Java Media Components

orMaking Java a Player 

The question comes up regularly, and on a more frequent and random basis lately, "What is Sun doing about media support in Java?" And sometimes it is not phrased quite so politely.

Video used to be a feature that we lacked:


Now, it seems sometimes that it is the feature that we lack:


In the current world of YouTube, Flash, and iTunes, video has gone from a niche capability to a checkbox item that all platforms must support.

So what are we doing about it, besides pointing out the obvious issue that it isn't there now?

If you attended the Java Technology Desktop overview session at JavaOne this year, you learned, along 500+ of your closest friends in the room, that we're working on a new project that we call Java Media Components(JMC). This new feature, hopefully shipping in Java SE 7, is intended to support basic playback support for Java applications. JMC is also, eventually, intended to address capture and streaming capabilities.

Playing Fair

There are actually two levels of playback that we would like to support:

  • Native players
  • Java player

Going Native

The native players on most platforms have substantial support for multiple video formats. It would not make sense (read: it would cost serious $$$) for Java to implement players for some of these existing formats. So why not leverage the native platform capabilities instead?

The idea is to expose a simple API for playback control (e.g., play, stop, and rewind), and to allow a Java application to thus control playback of specified content through whatever was available on the native system. For example, playback of an AVI file on Windows might launch Windows Media Player. Moreover, the native player would be exposed through a GUI component that you could integrate into the rest of your application's interface. There would also, depending on the underlying native support, be options to either expose the native controls for the player (e.g., the Play button), or to allow the developer to skin their own controls around the player component.

This native-wrapper functionality is the easiest part of the whole JMC project. The main work is in the simple API design and the glue code to the various players on different platforms. In fact, we already have prototypes of this working for several players, including Windows Media Player and Flash.

Curious readers familiar with lightweight/heavyweight mixing issues in Swing applications might wonder at this point how we will deal with a native player component in a Swing GUI. Good question, thanks for asking. This issue is one of the reasons that we also plan to support mixed heavyweight/lightweight components in Java SE 7. In case I don't write a blog on this feature soon, here's the quick scoop: We can enable this through clipping the heavyweight components against the shapes of the overlaying lightweight components. There are some cases that do not yet work with this mechanism, such as shaped and translucent lightweights, but the system works pretty well in general for other cases.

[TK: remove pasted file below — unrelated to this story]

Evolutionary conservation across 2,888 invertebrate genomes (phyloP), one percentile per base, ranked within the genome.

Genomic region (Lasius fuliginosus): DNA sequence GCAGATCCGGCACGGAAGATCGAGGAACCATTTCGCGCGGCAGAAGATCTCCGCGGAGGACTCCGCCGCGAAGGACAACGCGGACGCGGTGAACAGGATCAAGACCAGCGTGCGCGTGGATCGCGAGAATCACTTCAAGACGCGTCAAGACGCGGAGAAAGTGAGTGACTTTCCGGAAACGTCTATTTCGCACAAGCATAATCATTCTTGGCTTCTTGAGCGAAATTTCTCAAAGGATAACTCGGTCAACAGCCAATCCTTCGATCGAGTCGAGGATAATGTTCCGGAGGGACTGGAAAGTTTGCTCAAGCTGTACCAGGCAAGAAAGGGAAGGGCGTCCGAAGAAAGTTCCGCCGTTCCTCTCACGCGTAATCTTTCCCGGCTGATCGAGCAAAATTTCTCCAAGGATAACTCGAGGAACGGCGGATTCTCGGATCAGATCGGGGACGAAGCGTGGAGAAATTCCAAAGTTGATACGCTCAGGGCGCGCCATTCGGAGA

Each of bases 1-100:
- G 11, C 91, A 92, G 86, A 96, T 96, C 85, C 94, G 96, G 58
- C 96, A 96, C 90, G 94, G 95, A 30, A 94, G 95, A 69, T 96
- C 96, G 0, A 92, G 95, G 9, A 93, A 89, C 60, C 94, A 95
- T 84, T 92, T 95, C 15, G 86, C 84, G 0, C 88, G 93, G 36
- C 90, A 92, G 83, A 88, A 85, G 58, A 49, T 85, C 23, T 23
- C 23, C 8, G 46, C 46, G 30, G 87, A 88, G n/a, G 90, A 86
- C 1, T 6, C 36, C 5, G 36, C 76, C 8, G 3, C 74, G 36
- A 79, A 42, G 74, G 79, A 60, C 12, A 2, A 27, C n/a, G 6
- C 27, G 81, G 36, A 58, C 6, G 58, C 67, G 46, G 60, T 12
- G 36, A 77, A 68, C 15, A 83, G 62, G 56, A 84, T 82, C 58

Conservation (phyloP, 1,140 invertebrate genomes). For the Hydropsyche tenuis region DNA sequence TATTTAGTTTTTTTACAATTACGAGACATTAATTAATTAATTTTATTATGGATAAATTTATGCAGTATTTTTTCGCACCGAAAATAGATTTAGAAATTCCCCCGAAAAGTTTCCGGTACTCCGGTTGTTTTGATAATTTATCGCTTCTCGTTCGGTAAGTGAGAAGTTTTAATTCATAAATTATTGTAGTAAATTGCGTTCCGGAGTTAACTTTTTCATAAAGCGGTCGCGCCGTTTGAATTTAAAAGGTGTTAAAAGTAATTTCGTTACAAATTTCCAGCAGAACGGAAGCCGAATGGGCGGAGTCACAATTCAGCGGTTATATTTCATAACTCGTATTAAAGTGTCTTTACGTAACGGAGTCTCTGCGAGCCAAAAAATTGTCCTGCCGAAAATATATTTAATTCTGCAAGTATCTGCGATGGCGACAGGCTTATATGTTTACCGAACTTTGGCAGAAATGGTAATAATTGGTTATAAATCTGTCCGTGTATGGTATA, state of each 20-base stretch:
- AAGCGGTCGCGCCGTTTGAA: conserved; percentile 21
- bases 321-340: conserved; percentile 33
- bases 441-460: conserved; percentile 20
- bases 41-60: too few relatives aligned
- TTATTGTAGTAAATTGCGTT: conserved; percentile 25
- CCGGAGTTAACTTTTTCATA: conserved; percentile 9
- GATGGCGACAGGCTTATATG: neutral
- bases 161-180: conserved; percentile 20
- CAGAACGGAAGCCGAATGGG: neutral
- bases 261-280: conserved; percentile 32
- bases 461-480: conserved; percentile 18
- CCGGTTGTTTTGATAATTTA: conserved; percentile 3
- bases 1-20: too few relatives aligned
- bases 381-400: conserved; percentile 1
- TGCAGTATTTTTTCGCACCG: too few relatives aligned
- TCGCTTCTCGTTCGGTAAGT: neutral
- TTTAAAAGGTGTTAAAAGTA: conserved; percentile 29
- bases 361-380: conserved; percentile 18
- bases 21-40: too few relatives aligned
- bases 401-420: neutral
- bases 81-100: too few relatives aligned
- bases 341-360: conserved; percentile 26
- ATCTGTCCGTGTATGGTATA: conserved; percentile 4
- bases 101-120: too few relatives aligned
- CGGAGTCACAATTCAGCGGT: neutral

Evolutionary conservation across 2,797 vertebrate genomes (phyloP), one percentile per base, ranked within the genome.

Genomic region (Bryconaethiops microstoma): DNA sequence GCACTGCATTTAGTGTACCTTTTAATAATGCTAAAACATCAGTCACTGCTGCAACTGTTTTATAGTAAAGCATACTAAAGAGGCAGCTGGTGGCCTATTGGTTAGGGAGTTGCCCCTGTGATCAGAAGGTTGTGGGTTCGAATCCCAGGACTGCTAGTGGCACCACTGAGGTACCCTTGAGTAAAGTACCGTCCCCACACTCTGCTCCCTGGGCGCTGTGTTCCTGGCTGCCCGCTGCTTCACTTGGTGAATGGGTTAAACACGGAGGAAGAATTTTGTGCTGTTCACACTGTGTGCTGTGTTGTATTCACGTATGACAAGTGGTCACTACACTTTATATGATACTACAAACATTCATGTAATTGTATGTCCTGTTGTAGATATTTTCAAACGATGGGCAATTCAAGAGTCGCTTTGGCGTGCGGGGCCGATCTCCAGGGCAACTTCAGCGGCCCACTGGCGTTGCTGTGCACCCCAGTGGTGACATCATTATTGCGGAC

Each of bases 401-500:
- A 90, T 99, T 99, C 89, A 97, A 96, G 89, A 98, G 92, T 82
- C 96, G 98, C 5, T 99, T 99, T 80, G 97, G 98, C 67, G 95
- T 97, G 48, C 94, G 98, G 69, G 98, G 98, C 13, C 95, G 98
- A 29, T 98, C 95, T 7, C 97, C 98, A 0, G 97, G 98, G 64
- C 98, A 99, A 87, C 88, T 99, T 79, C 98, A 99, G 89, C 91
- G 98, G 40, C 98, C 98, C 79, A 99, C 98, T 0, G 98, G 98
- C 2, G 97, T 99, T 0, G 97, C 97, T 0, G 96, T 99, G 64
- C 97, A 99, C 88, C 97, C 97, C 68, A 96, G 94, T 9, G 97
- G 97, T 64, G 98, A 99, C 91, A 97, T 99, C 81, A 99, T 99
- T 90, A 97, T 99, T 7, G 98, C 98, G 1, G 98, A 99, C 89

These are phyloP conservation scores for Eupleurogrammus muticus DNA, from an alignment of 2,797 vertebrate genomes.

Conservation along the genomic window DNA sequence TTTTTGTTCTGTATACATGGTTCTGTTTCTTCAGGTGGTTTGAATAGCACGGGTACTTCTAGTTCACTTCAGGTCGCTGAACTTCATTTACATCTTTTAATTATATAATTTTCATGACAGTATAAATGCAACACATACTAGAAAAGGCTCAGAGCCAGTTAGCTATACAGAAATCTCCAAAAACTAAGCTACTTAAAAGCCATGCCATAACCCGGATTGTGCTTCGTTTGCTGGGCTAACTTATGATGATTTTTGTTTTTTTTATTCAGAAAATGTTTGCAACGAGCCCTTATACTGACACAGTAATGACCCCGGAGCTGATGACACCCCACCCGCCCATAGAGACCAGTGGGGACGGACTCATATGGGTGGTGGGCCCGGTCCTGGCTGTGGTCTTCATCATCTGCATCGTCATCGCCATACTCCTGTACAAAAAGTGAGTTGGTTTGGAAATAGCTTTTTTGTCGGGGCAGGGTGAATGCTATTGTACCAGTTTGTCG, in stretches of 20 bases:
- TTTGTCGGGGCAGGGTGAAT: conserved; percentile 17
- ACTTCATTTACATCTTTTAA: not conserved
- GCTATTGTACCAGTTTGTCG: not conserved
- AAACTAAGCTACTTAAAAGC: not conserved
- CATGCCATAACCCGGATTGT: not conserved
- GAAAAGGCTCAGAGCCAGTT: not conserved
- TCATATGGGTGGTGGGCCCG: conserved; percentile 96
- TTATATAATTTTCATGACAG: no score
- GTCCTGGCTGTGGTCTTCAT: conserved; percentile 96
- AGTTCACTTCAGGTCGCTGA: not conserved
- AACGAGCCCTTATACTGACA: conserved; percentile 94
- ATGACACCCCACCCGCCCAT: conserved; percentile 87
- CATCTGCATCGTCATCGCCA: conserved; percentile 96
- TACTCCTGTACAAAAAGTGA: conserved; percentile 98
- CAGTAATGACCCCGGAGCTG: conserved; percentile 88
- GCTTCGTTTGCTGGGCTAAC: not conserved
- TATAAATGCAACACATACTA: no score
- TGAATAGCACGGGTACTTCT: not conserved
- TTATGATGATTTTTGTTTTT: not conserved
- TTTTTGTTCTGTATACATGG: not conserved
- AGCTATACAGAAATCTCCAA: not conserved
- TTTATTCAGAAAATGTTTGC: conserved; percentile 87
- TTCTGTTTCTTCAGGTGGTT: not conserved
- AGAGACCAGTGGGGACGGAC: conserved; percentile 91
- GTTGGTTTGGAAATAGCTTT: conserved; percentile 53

Playing Nice with Java

Supporting common formats through the native player mechanism will solve a key part of the problem. The ability for a Java application to easily play video that resides on a user's local system through a standard local player is an important case that will be handled through this simple mechanism.

But native player support is not a complete solution. For one thing, if a developer wants a specific video to play through the application, they will have to ensure that the video is available in whatever formats will be supported on all of their users' native platforms. For example, a Quicktime movie would not be playable on Windows unless Quicktime happened to be installed on that system. Similarly, an AVI file may not have much luck playing on Linux.

To solve this problem, we need one common format, and an accompanying codec (coder-decoder), so that any Java application can count on being able to play back any content in that format, regardless of the runtime platform.

This cross-platform format support is a much more involved issue, since it immediately gets into harder issues of:

  • Licensing technology from existing player developers, and/or
  • Creating or integrating new technology into the platform